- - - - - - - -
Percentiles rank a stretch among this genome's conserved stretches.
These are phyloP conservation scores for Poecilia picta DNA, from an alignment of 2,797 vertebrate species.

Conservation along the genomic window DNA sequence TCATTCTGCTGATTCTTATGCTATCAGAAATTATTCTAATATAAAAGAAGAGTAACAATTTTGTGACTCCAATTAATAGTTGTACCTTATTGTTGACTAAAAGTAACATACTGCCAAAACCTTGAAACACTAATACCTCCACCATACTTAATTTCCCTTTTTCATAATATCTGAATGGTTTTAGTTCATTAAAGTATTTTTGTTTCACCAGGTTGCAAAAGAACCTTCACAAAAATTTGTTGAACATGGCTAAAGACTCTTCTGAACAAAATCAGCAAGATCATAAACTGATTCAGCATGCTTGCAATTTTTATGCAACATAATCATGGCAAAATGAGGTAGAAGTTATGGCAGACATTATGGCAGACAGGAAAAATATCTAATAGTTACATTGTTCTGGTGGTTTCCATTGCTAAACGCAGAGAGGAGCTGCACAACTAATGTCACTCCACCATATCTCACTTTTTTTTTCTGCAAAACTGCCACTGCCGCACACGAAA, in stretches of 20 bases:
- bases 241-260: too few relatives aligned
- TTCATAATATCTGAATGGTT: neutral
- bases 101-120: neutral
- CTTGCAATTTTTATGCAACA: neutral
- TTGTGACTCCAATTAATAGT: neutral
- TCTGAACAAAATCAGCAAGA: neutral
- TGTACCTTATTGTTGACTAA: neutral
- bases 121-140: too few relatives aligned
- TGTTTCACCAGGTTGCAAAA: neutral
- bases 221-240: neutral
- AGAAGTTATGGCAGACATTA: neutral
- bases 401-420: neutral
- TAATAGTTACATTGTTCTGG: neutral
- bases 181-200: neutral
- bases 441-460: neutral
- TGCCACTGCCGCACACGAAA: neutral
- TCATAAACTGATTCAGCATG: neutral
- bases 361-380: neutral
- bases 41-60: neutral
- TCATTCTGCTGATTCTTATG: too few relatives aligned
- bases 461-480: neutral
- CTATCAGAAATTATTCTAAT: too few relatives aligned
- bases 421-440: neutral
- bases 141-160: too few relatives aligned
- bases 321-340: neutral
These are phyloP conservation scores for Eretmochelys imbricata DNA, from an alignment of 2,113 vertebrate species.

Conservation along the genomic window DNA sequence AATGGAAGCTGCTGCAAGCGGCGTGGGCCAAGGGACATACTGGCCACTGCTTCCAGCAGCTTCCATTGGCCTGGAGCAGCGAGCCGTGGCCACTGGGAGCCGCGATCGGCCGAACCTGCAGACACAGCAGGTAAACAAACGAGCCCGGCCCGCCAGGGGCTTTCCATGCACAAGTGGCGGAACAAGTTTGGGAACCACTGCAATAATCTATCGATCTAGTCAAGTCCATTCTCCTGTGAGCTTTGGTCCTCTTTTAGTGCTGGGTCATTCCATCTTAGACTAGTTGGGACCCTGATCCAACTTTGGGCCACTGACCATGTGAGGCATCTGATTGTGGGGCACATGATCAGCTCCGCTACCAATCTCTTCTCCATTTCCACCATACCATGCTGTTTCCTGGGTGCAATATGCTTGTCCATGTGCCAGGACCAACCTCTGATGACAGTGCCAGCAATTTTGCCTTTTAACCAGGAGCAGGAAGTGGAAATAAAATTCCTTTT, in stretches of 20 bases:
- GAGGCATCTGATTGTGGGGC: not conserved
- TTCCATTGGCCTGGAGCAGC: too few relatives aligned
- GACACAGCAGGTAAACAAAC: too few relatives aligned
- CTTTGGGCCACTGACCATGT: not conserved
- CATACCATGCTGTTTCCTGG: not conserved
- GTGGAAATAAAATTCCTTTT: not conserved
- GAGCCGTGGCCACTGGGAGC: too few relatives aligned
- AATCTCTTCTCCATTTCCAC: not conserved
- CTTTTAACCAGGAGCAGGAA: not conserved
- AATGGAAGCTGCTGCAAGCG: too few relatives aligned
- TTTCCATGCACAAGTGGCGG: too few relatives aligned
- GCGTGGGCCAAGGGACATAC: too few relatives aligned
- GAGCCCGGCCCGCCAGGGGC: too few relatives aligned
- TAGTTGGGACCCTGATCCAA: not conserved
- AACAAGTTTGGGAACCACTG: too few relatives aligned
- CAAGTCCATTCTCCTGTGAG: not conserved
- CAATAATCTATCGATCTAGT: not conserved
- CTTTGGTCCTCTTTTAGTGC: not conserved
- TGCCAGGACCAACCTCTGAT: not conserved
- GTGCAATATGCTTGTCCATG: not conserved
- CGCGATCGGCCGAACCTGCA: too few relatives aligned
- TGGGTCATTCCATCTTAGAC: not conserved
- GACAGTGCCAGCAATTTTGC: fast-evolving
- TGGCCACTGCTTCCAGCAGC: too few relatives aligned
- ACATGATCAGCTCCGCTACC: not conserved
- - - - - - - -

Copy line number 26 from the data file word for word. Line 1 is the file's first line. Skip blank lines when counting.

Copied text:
- bases 421-440: neutral